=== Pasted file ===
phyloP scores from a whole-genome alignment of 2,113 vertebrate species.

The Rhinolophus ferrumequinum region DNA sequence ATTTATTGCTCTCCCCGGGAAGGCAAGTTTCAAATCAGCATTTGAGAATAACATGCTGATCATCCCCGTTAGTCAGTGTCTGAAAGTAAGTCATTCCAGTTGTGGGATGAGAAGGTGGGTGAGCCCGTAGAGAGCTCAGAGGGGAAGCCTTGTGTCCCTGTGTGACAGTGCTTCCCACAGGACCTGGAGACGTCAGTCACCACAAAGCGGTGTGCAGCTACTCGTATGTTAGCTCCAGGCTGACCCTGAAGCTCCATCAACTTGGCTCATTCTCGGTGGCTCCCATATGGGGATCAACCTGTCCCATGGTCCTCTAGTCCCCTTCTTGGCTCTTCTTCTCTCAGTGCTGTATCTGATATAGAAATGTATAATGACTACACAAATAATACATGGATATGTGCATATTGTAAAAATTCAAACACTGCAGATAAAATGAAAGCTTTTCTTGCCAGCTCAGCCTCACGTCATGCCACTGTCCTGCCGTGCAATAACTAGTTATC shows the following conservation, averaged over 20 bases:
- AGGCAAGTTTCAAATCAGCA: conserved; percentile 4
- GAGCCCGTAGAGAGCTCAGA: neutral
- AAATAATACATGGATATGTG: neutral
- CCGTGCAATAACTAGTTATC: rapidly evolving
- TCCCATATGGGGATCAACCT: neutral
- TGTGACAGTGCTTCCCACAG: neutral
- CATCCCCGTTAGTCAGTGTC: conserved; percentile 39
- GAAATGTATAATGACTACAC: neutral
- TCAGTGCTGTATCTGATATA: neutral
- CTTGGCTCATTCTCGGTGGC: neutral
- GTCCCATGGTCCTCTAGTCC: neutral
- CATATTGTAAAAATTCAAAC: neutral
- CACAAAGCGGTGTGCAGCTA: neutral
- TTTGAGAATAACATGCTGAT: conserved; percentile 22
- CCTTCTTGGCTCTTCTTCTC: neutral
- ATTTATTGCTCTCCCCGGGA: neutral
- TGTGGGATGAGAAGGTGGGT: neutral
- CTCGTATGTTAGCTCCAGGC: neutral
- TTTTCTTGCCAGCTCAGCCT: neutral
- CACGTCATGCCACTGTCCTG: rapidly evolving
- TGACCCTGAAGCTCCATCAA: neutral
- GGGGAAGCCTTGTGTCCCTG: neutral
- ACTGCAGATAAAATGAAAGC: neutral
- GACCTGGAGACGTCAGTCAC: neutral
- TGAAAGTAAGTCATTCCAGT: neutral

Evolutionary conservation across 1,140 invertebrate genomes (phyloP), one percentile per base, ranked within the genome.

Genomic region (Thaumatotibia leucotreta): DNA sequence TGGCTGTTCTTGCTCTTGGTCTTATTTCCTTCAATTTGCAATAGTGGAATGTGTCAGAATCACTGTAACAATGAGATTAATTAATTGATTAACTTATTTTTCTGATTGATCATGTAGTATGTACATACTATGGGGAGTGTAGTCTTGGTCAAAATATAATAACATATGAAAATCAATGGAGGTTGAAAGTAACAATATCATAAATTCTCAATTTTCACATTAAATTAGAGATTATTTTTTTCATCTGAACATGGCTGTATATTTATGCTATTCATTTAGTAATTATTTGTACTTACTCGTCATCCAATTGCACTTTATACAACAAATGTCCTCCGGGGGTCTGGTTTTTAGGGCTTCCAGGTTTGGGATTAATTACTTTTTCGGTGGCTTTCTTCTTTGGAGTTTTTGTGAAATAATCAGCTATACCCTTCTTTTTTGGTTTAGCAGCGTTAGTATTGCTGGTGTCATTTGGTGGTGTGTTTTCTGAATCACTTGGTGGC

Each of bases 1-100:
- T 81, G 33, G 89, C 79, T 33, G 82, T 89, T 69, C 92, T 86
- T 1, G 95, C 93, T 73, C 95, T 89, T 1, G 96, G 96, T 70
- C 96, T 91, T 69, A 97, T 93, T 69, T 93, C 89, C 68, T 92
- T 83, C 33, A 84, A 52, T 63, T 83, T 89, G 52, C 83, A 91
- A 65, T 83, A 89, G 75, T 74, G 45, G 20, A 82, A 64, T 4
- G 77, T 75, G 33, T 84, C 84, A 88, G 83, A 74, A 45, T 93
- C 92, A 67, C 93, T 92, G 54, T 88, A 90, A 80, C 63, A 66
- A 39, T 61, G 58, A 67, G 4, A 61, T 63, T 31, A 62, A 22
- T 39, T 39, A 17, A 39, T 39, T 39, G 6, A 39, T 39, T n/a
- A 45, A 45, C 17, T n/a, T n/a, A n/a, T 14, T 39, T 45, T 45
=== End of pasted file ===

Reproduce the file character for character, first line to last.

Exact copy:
phyloP scores from a whole-genome alignment of 2,113 vertebrate species.

The Rhinolophus ferrumequinum region DNA sequence ATTTATTGCTCTCCCCGGGAAGGCAAGTTTCAAATCAGCATTTGAGAATAACATGCTGATCATCCCCGTTAGTCAGTGTCTGAAAGTAAGTCATTCCAGTTGTGGGATGAGAAGGTGGGTGAGCCCGTAGAGAGCTCAGAGGGGAAGCCTTGTGTCCCTGTGTGACAGTGCTTCCCACAGGACCTGGAGACGTCAGTCACCACAAAGCGGTGTGCAGCTACTCGTATGTTAGCTCCAGGCTGACCCTGAAGCTCCATCAACTTGGCTCATTCTCGGTGGCTCCCATATGGGGATCAACCTGTCCCATGGTCCTCTAGTCCCCTTCTTGGCTCTTCTTCTCTCAGTGCTGTATCTGATATAGAAATGTATAATGACTACACAAATAATACATGGATATGTGCATATTGTAAAAATTCAAACACTGCAGATAAAATGAAAGCTTTTCTTGCCAGCTCAGCCTCACGTCATGCCACTGTCCTGCCGTGCAATAACTAGTTATC shows the following conservation, averaged over 20 bases:
- AGGCAAGTTTCAAATCAGCA: conserved; percentile 4
- GAGCCCGTAGAGAGCTCAGA: neutral
- AAATAATACATGGATATGTG: neutral
- CCGTGCAATAACTAGTTATC: rapidly evolving
- TCCCATATGGGGATCAACCT: neutral
- TGTGACAGTGCTTCCCACAG: neutral
- CATCCCCGTTAGTCAGTGTC: conserved; percentile 39
- GAAATGTATAATGACTACAC: neutral
- TCAGTGCTGTATCTGATATA: neutral
- CTTGGCTCATTCTCGGTGGC: neutral
- GTCCCATGGTCCTCTAGTCC: neutral
- CATATTGTAAAAATTCAAAC: neutral
- CACAAAGCGGTGTGCAGCTA: neutral
- TTTGAGAATAACATGCTGAT: conserved; percentile 22
- CCTTCTTGGCTCTTCTTCTC: neutral
- ATTTATTGCTCTCCCCGGGA: neutral
- TGTGGGATGAGAAGGTGGGT: neutral
- CTCGTATGTTAGCTCCAGGC: neutral
- TTTTCTTGCCAGCTCAGCCT: neutral
- CACGTCATGCCACTGTCCTG: rapidly evolving
- TGACCCTGAAGCTCCATCAA: neutral
- GGGGAAGCCTTGTGTCCCTG: neutral
- ACTGCAGATAAAATGAAAGC: neutral
- GACCTGGAGACGTCAGTCAC: neutral
- TGAAAGTAAGTCATTCCAGT: neutral

Evolutionary conservation across 1,140 invertebrate genomes (phyloP), one percentile per base, ranked within the genome.

Genomic region (Thaumatotibia leucotreta): DNA sequence TGGCTGTTCTTGCTCTTGGTCTTATTTCCTTCAATTTGCAATAGTGGAATGTGTCAGAATCACTGTAACAATGAGATTAATTAATTGATTAACTTATTTTTCTGATTGATCATGTAGTATGTACATACTATGGGGAGTGTAGTCTTGGTCAAAATATAATAACATATGAAAATCAATGGAGGTTGAAAGTAACAATATCATAAATTCTCAATTTTCACATTAAATTAGAGATTATTTTTTTCATCTGAACATGGCTGTATATTTATGCTATTCATTTAGTAATTATTTGTACTTACTCGTCATCCAATTGCACTTTATACAACAAATGTCCTCCGGGGGTCTGGTTTTTAGGGCTTCCAGGTTTGGGATTAATTACTTTTTCGGTGGCTTTCTTCTTTGGAGTTTTTGTGAAATAATCAGCTATACCCTTCTTTTTTGGTTTAGCAGCGTTAGTATTGCTGGTGTCATTTGGTGGTGTGTTTTCTGAATCACTTGGTGGC

Each of bases 1-100:
- T 81, G 33, G 89, C 79, T 33, G 82, T 89, T 69, C 92, T 86
- T 1, G 95, C 93, T 73, C 95, T 89, T 1, G 96, G 96, T 70
- C 96, T 91, T 69, A 97, T 93, T 69, T 93, C 89, C 68, T 92
- T 83, C 33, A 84, A 52, T 63, T 83, T 89, G 52, C 83, A 91
- A 65, T 83, A 89, G 75, T 74, G 45, G 20, A 82, A 64, T 4
- G 77, T 75, G 33, T 84, C 84, A 88, G 83, A 74, A 45, T 93
- C 92, A 67, C 93, T 92, G 54, T 88, A 90, A 80, C 63, A 66
- A 39, T 61, G 58, A 67, G 4, A 61, T 63, T 31, A 62, A 22
- T 39, T 39, A 17, A 39, T 39, T 39, G 6, A 39, T 39, T n/a
- A 45, A 45, C 17, T n/a, T n/a, A n/a, T 14, T 39, T 45, T 45